By New Times
By Connor Radnovich
By Robrt L. Pela and Amy Silverman
By Ray Stern
By Keegan Hamilton
By Matthew Hendley
By Monica Alonzo
By Monica Alonzo
By the beginning of August, in a now-famous televised debate on the PBS program Horizon, McGovern was openly mocking Kaites for exaggerating his experience as a criminal prosecutor.
"You were seven months as a county attorney," McGovern told his opponent. "And that's good, John. That's fine. I'm not attacking you for that. But don't tell people you're Buster Bad Ass when all you did was forecast the weather in a community where the sun shines 11 months out of the year."
Momentarily speechless, Kaites sputtered and whined and choked, his already high voice squeaking up into the helium-sucking range.
But the race is still on, and Tom McGovern will get his. As this campaign heads into the final days and the candidates blow their wads of cash on television ads, things will only get uglier.
Who's the Big Man on Campus? Who knows? See you in the cafeteria.
Alone, McGovern and Kaites are both nice guys. Family men. But put them in a room together, with their respective cronies, and it's pure high school.
Tom McGovern is the suave, loping letterman. Doesn't study much, doesn't need to; he's quick on his feet and instantly likable. John Kaites is class president--always running for office, very smart but a little smarmy.
Where else will you find a race where height has become a campaign issue? At six foot four, McGovern towers over Kaites by almost a foot. Every public appearance is a scramble for the shorter man, who openly strategizes about how to keep from being seen--or, heaven forbid, photographed--standing next to his hulking opponent.
The diminutive Kaites and the bruising McGovern may appear opposites, but their campaigning techniques aren't much different. They tangle and twist one another's biographies and records and ideas so that it would take a judge and jury, at this stage of the race, to determine the truth.
What did you expect from two lawyers?
The quality of this race has deteriorated over the past six months to the point that the candidates squabble in public over which of them worked more months in the Attorney General's Office. The casual observer is left confused. Hence, the following primer on each candidate's actual background and position on the issues.
John Kaites was born on April Fools' Day, 1963, in Johnstown, Pennsylvania.
Kaites begins every stump speech with his supposed life's goal: Stop Crime and Fight Criminals. But over the years, he has occasionally succumbed to the spotlight. As a teenager, Kaites deejayed for a radio station in his hometown. He graduated from Pennsylvania's Allegheny College and Duquesne University. He worked as a TV weatherman during law school at Duquesne.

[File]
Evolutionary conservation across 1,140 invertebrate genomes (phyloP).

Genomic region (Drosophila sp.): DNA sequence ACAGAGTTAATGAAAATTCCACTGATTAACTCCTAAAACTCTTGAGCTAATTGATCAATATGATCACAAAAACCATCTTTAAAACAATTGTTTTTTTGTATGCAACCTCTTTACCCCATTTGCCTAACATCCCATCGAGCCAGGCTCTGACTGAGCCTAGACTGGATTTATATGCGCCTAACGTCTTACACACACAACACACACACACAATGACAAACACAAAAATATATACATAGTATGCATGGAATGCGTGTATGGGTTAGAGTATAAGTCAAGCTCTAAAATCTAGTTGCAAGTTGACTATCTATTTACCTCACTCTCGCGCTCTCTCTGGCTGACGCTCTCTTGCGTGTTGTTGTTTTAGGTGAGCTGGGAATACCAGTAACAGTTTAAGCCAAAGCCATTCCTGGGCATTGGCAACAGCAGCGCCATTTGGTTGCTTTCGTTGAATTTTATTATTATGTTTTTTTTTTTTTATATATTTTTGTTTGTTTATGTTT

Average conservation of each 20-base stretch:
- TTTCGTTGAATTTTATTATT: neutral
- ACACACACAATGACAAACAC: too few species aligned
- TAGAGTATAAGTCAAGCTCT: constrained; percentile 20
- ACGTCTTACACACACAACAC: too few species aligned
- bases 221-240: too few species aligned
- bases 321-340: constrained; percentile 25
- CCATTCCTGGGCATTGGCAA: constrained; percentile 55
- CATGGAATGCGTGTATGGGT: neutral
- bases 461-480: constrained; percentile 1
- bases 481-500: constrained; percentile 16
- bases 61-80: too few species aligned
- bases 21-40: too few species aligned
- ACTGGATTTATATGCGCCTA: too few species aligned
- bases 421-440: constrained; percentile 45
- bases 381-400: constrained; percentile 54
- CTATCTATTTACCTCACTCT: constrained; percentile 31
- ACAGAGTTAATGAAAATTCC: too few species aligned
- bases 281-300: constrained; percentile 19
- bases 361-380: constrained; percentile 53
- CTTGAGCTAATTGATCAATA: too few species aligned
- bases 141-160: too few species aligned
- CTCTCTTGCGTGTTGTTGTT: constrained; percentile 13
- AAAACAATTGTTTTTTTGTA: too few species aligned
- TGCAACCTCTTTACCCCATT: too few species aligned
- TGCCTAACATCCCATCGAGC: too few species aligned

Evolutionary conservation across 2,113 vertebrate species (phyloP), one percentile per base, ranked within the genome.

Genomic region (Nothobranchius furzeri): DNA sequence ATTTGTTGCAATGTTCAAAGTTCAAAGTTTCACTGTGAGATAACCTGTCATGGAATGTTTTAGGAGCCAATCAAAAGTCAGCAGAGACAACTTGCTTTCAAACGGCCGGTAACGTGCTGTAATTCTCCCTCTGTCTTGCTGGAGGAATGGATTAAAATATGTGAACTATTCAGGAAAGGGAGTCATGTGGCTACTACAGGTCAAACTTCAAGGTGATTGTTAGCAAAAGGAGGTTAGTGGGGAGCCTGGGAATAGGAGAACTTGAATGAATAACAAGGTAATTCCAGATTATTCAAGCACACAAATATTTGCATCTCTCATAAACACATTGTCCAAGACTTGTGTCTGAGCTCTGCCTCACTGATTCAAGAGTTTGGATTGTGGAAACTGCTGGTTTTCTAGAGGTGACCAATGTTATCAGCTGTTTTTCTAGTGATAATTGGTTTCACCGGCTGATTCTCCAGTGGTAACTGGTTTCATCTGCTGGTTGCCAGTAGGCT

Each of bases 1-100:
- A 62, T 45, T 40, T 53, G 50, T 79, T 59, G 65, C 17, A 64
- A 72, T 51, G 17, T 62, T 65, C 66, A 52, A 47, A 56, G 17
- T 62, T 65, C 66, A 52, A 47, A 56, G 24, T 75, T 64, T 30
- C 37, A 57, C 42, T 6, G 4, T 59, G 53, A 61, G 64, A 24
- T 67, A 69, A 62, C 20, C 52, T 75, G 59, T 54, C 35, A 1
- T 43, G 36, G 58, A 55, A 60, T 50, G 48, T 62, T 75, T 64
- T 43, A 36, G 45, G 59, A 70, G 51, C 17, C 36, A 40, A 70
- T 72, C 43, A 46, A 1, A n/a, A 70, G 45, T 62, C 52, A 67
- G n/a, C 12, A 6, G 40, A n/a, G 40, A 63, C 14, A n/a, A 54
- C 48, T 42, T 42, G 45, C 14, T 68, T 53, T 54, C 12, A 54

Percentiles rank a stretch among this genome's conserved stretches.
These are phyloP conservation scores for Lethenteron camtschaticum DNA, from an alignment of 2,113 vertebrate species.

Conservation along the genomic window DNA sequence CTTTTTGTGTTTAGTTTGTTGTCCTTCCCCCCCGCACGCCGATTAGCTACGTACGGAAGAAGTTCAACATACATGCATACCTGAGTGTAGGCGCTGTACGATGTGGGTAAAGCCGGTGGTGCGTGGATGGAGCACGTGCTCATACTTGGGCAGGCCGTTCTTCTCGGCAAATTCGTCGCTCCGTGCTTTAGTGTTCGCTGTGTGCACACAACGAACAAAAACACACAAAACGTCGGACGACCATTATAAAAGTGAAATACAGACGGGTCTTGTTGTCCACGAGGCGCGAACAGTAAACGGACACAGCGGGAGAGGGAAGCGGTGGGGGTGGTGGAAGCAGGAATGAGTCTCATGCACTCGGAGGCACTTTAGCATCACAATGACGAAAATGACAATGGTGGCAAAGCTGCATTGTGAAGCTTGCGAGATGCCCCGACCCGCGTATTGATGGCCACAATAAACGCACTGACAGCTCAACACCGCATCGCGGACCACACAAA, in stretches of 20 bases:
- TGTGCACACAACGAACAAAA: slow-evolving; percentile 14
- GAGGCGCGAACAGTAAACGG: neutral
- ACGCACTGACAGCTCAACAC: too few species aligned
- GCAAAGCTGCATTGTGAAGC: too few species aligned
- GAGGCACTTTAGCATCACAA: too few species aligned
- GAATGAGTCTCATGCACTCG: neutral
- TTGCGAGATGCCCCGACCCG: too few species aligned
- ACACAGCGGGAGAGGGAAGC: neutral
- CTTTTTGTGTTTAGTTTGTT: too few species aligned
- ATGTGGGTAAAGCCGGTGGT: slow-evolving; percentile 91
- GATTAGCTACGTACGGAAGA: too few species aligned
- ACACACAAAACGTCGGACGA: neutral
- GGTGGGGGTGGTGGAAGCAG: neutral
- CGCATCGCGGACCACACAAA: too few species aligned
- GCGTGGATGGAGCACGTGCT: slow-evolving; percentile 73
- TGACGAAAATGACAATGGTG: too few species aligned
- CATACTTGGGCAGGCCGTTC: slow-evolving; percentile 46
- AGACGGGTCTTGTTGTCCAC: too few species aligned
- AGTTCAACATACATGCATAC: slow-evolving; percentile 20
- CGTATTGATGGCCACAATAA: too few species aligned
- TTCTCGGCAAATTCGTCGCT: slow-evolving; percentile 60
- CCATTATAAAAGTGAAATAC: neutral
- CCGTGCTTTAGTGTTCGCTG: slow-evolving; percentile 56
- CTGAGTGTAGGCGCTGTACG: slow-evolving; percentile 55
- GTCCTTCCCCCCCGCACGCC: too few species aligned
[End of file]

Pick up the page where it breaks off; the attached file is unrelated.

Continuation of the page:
After law school, Kaites continued his cloudgazing on weekends at Phoenix's Channel 12, and got himself an internship--and, eventually, a job as a prosecutor--with then-attorney general Bob Corbin.
Kaites was on the AG payroll from May 1989 to January 1991, a total of 19 months, when Corbin's successor, Grant Woods, fired him within days of being sworn in.
Woods has gone on the record during the current AG campaign, saying he fired Kaites because he was a lousy lawyer. "Lousy" may or may not be an accurate assessment of Kaites' performance. The Kaites camp claims his personnel file from the AG's Office has mysteriously disappeared; actually, according to spokeswoman Karie Dozer, all personnel files are destroyed after five years. In any event, it's unlikely that Woods knew much about Kaites beyond the fact that he had openly supported Woods' opponent, Steve Twist.
Kaites was one of nine lawyers Woods fired during his first weeks in office. Was he simply cleaning the house of Twist-ites? Hard to say without that personnel file, but McGovern's supporters have dug up a court case Kaites lost, citing that as the reason he was let go.
Whenever he speaks of his AG experience, Kaites points out that he was assigned to the office's organized crime and racketeering division. But what he doesn't say is that he worked on environmental cases which, while certainly important, don't fit as well with his current pose as a crime buster, nor are they as sexy as cases about drugs and mobsters.
The civil case in question involved a company in Pinal County, Red Baron Car Washes, accused of polluting an aquifer. Kaites lost the case on a directed verdict, a rare move during a juried trial in which a judge dismisses a jury and decides the case based on the performance of the plaintiff's attorney (in this instance, Kaites) without even hearing the defense's argument.
The judge found in favor of the defendant, the alleged polluter.
After his stint at the Attorney General's Office, Kaites dabbled. He ran for the congressional seat vacated by Mo Udall in 1991, continued to do the weather and landed a job at the Maricopa County Attorney's Office.
Kaites claims to have won 100 convictions as a county prosecutor. While technically true, such stats don't give Kaites bragging rights as Mr. Crime. Almost all county criminal cases are plea-bargained. Given Kaites' short stint as a county prosecutor, he averaged a conviction every day and a half. He was hardly trying the O.J. Simpson case.